The unique element of this festival is the fusion of settlers and indigenous peoples’ daily lives. With various displays pertaining to both cultures, from colonial wagons to traditional indigenous pottery to hunting materials, attendees saw both sides of American history through one walk. 

“[Blending cultures] brings us together as a community,” Shabani said. “If the festival just weighed one or the other — for example, if it was just for Native Americans — then people that cannot relate may not show up. But when they combine, it brings together the community; you meet new people and everyone is more celebrated.”

Moreso, the combination of Native American and settler culture in one place allowed viewers to witness many methods to accomplish the same task. The possibility of comparison from an outside, modern-day perspective facilitates a clearer consensus of what parts of history to replicate and what not to. 

“[Combining cultures] gives you more information about people and how they respond to situations. For example, the natives would put a fish in the ground before they planted their seeds, while Pilgrims would just put the seeds in the ground. It’s interesting to see how the natives have been there longer and know more tricks. It shows that different groups of people are better at different things,” Shank said. “When we look back on that, we can take the best parts from each and grow it into our own culture.”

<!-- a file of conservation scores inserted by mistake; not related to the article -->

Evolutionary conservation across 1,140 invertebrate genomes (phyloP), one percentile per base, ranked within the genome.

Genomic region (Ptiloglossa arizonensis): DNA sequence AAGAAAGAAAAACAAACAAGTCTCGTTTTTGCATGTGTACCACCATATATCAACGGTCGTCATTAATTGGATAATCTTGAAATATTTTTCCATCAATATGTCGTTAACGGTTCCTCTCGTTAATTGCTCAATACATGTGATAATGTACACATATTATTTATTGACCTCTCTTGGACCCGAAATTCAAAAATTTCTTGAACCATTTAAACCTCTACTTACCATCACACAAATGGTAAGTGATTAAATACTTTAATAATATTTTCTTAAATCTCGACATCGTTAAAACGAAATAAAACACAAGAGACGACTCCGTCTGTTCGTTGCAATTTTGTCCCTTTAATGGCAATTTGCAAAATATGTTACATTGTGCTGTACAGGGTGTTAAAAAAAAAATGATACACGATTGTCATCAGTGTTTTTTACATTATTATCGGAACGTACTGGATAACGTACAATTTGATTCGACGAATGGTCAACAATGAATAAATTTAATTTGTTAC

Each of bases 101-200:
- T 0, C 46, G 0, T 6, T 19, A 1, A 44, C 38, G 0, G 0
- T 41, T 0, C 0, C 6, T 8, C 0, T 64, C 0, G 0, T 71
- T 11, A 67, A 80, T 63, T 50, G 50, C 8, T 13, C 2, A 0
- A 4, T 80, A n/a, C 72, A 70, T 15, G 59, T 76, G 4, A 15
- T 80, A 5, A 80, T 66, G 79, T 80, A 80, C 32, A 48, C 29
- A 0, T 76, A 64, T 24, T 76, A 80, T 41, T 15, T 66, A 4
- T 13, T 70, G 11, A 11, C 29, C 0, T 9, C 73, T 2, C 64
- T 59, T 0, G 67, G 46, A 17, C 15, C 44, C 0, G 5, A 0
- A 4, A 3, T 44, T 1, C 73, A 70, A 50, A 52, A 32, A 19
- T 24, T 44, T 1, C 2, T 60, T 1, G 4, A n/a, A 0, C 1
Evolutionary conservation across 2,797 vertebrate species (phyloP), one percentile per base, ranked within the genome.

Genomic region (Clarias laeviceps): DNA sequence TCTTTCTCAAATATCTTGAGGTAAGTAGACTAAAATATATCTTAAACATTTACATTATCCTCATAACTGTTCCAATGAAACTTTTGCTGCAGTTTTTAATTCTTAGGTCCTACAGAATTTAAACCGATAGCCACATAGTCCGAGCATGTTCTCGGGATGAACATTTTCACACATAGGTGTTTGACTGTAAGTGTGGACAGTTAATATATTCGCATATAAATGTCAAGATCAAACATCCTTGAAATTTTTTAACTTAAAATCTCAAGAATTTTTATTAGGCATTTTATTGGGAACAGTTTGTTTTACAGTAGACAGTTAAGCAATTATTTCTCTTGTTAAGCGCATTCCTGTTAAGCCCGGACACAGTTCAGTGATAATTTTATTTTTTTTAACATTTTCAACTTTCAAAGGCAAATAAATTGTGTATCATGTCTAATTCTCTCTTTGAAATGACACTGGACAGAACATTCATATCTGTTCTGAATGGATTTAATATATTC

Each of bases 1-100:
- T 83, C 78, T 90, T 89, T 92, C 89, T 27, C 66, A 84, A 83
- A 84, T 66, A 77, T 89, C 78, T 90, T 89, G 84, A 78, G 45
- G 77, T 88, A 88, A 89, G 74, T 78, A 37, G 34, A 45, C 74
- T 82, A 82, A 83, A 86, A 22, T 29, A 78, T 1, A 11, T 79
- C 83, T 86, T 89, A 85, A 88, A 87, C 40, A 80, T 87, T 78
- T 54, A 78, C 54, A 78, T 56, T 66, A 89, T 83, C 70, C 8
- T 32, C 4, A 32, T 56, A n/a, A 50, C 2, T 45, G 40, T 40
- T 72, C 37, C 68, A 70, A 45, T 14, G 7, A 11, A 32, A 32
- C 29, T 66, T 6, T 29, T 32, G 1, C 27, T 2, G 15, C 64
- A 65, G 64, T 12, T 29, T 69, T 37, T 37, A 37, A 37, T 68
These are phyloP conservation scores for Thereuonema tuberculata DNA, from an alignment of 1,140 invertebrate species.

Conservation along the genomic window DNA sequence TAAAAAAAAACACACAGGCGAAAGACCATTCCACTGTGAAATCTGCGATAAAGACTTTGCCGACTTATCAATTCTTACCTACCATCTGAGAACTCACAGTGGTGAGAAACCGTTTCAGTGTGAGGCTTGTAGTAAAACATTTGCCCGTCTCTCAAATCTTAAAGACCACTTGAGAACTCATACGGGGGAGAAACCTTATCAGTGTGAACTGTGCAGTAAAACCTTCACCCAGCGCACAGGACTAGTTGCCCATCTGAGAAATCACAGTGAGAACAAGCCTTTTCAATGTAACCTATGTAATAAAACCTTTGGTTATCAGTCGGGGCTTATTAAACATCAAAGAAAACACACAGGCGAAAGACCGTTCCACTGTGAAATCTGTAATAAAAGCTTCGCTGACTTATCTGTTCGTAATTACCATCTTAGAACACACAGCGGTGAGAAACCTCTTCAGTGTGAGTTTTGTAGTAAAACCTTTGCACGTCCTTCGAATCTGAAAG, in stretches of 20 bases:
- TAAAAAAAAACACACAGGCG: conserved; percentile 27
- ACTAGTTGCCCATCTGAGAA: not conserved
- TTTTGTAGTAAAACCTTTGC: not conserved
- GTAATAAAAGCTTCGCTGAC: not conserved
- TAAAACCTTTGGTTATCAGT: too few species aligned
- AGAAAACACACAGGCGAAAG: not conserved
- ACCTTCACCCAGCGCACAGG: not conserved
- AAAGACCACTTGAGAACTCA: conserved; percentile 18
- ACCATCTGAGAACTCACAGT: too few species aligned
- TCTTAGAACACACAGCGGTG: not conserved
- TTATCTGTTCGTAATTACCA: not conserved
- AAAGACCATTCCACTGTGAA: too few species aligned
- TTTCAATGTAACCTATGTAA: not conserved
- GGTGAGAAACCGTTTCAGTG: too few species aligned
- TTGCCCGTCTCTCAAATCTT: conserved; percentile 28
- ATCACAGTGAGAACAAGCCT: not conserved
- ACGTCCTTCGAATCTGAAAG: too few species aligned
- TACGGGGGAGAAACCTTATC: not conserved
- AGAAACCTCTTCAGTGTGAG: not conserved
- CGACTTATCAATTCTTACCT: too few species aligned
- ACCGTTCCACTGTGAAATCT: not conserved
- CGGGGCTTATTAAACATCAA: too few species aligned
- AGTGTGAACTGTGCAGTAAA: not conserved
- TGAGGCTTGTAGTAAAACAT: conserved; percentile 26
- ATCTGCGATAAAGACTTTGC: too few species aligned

“We are preserving our past for your children’s future.”

— Event coordinator Tim Emmons

In light of recent discussions surrounding the holiday initially referred to as ‘Columbus Day’ and its moral significance in the history of colonizing culture, many states are divided between the choice of representation of indigenous culture or colonial culture on this particular day. However, it is events like the Folklife Festival that can introduce a new perspective; despite the tragedies of the past or your stance on the events of colonization, both cultures offer something we, today, can learn from. Both colonizers and indigenous peoples have impacted our society today, whether for worse or for better, and that is an acknowledgement worth providing.  

“Both cultures existed at the same time,” Shaik said. “Those are both foundational aspects of our country’s society, so we need to be able to celebrate both together.”

Still, there continues to be further accommodations needed to prioritize a diverse portrayal of history in our country. While the discussions around Columbus Day and the inclusion of native culture in traditional American historical festivals convey a step in the right direction, several sides of history have been misrepresented for years in the past, and that insensitivity takes time and effort to undo. It is through attendance of learning opportunities such as the Folklife Festival that modern society can begin the work to get to an all-inclusive environment.

“We need to be more diverse in everyday life,” Shank said. “Especially in historical places where you go in to learn about people of the past, there needs to be more inclusivity. It simply gives you more information about people and how they respond to situations. Preserving all sides of history gives a broader, better picture — the full picture — which keeps us moving forward.” 

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Risa Cidoni
Risa Cidoni, Features Editor
Pronouns: she/her Grade: 11 Years on staff: 3 What is your favorite piece of literature? "Where the Crawdads Sing." Who is your hero? My grandma. If you could only eat one thing for the rest of your life, what would it be? Green grapes.